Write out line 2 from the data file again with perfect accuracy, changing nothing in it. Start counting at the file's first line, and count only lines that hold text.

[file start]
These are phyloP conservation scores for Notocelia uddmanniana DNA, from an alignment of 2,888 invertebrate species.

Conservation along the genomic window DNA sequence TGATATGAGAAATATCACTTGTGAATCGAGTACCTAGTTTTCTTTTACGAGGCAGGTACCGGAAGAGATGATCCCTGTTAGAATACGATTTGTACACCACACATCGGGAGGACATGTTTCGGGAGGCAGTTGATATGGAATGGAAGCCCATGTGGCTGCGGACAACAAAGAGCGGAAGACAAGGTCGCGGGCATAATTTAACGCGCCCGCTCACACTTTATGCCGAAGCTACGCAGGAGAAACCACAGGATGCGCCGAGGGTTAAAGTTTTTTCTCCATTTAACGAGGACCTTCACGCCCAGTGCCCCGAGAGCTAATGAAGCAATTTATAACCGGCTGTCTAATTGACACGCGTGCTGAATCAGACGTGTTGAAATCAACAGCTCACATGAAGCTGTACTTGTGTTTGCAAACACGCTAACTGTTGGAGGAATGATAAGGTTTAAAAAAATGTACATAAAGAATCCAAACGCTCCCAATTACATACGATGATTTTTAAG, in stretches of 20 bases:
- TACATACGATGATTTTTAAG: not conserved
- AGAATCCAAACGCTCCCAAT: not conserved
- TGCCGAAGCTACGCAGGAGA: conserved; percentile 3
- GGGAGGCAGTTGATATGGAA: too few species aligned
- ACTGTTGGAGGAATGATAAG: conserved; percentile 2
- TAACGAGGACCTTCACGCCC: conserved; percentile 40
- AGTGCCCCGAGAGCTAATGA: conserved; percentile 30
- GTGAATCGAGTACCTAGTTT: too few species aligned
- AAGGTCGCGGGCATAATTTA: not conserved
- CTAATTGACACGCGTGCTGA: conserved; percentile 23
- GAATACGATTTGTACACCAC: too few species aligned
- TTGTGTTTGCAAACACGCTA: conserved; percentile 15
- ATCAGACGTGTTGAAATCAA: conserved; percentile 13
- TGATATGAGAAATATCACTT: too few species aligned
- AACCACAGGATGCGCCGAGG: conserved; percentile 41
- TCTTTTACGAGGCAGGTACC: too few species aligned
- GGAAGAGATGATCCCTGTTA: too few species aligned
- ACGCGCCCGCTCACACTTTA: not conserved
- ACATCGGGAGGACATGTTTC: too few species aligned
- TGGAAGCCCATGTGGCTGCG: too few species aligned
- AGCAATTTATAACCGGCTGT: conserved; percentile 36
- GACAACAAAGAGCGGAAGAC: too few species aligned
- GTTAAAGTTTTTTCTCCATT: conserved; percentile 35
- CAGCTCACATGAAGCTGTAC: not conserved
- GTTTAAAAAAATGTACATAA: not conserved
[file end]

Conservation along the genomic window DNA sequence TGATATGAGAAATATCACTTGTGAATCGAGTACCTAGTTTTCTTTTACGAGGCAGGTACCGGAAGAGATGATCCCTGTTAGAATACGATTTGTACACCACACATCGGGAGGACATGTTTCGGGAGGCAGTTGATATGGAATGGAAGCCCATGTGGCTGCGGACAACAAAGAGCGGAAGACAAGGTCGCGGGCATAATTTAACGCGCCCGCTCACACTTTATGCCGAAGCTACGCAGGAGAAACCACAGGATGCGCCGAGGGTTAAAGTTTTTTCTCCATTTAACGAGGACCTTCACGCCCAGTGCCCCGAGAGCTAATGAAGCAATTTATAACCGGCTGTCTAATTGACACGCGTGCTGAATCAGACGTGTTGAAATCAACAGCTCACATGAAGCTGTACTTGTGTTTGCAAACACGCTAACTGTTGGAGGAATGATAAGGTTTAAAAAAATGTACATAAAGAATCCAAACGCTCCCAATTACATACGATGATTTTTAAG, in stretches of 20 bases: